COVID-19 has required many influencers and marketing professionals to shift business strategies, consider a new tone-of-voice, and carve out creative headspace while simultaneously balancing multiple areas of focus and unrelenting demands. Although influencers might share a pristine, curated world, they too have children that need homeschooling, spouses to co-work at home with, and are confined to social restrictions. Professional influencers and influence marketers find themselves in a tough juggling act. On a similar front, although nimbleness is not entirely foreign, marketers are challenged with an ever-developing global phenomenon that has never been seen before and must react and plan accordingly.
In light of these challenges, one particular skill that can benefit both work and personal aspects of our evolved modus operandi is positive psychology. As the world is mired by consistent messages of fear and negativity, finding its juxtaposition creates both whitespace for the messenger–an influencer, brand, or otherwise–and a reprieve for its audience that is desperately looking for hope and affirmation. This ubiquitous concept may be the difference between professionals who will pivot and prosper versus those who will wallow and wilt.
Benefitting the influencer, brand, and their audiences, positive emotions can help improve creativity, open-mindedness, receptivity, resiliency, connection, health, and strategic thinking. It’s more than simply conveying happiness–it’s about being true to ourselves or our brand–a trait of most successful influencers. The idea is supported in research by Dr. Barbara Frederickson, who noted that when professionals embody traits like gratitude, love, playfulness, curiosity, and adventure, they can better create an “upward spiral.” To that end, when seeking new inspiration, collaborating with partners, or simply dealing with the imperative but mundane, this approach can unlock new thinking and opportunity, better-enable creativity, help solve problems, and sow the seeds of necessary evolution.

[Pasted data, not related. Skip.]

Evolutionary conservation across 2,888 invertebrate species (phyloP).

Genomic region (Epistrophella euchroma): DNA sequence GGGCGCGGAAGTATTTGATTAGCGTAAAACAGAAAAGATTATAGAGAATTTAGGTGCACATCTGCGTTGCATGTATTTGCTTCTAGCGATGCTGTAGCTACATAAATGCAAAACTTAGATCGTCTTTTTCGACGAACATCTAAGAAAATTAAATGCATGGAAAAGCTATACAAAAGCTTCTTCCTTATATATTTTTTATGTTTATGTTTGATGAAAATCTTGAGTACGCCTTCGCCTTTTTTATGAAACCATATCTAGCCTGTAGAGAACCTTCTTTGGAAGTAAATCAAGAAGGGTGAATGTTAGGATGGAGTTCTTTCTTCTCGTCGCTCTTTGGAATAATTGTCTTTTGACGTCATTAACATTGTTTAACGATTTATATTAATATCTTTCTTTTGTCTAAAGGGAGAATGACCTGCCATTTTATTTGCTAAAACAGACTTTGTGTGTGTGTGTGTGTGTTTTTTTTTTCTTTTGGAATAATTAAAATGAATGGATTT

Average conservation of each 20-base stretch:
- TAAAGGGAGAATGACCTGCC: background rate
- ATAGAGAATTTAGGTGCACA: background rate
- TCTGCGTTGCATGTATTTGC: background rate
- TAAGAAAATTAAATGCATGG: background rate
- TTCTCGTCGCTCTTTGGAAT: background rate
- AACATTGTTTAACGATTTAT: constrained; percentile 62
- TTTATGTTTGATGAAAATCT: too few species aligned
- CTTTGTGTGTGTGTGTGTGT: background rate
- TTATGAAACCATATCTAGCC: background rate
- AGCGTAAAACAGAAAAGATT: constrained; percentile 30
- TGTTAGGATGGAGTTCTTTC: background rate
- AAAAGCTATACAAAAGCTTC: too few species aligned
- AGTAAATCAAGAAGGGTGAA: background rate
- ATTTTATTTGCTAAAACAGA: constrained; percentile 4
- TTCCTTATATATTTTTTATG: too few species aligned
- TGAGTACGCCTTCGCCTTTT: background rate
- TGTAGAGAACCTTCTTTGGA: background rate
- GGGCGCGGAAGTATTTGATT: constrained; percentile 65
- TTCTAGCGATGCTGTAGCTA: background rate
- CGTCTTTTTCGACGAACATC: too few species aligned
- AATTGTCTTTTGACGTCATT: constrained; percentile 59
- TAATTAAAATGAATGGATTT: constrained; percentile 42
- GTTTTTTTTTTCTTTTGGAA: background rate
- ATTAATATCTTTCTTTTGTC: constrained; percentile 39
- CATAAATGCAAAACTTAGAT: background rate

As marketers, when it comes to briefing influencers, coming up with plans, or even working through tedious paperwork, this approach can better enable sustained creativity, problem-solving, and evolution–it can translate to more effective leaders and supportive team members as well. At a time of too much inherent darkness and division, “FUD advertising” (fear uncertainty and death - “do this, or else”) is not likely to gain market share or influence. Meanwhile, the “we’re with you” message has also hit saturation. What’s welcome and not overdone right now is brightness and positivity.
For influencers that are constantly on the hunt for inspiration, consistently practicing positive behavior as previously mentioned will help fuel ideation and innovation. The influencer space is more competitive than ever and finding success can be challenging, but keeping this in mind will help creators move past obstacles and overcome hurdles. It will enable more compelling and clutter-busting content with thankful audiences ready and receptive to these authentic, lighthearted, or perhaps, compassionate messages.
Influencers and marketers–both tasked with shifting the hearts and minds of target audiences–can move towards brainstorming and activating a commitment to positive psychology with some exploration of the questions below. Let this be a guide to strategic evolution, more relevant creative output, and ultimately, measurable success:
- How are you focusing on the new, interesting, and exciting possibilities abound in your business?
- How will you consider the traits of positive emotions in your content tone and manner - internally and externally facing?
- How are you embracing change in efforts to cultivate new meaning and fresh thinking?
- How are you using any new found-time as an individual to develop additional areas of mastery?
|Danielle is the founder of The Well-Intended® and is an Integrative Nutrition Health Coach that specializes in Executive Wellness. As a former Senior Executive in the Marketing and Advertising Industry, she’s passionate about improving employees’ quality of life through improved mental and physical well-being and knows first-hand how great an impact it can have both personally and professionally. If you’d like to learn more about how The Well-Intended can help your organization – be it a webinar, speaking engagement, or one-on-one coaching – please email firstname.lastname@example.org.||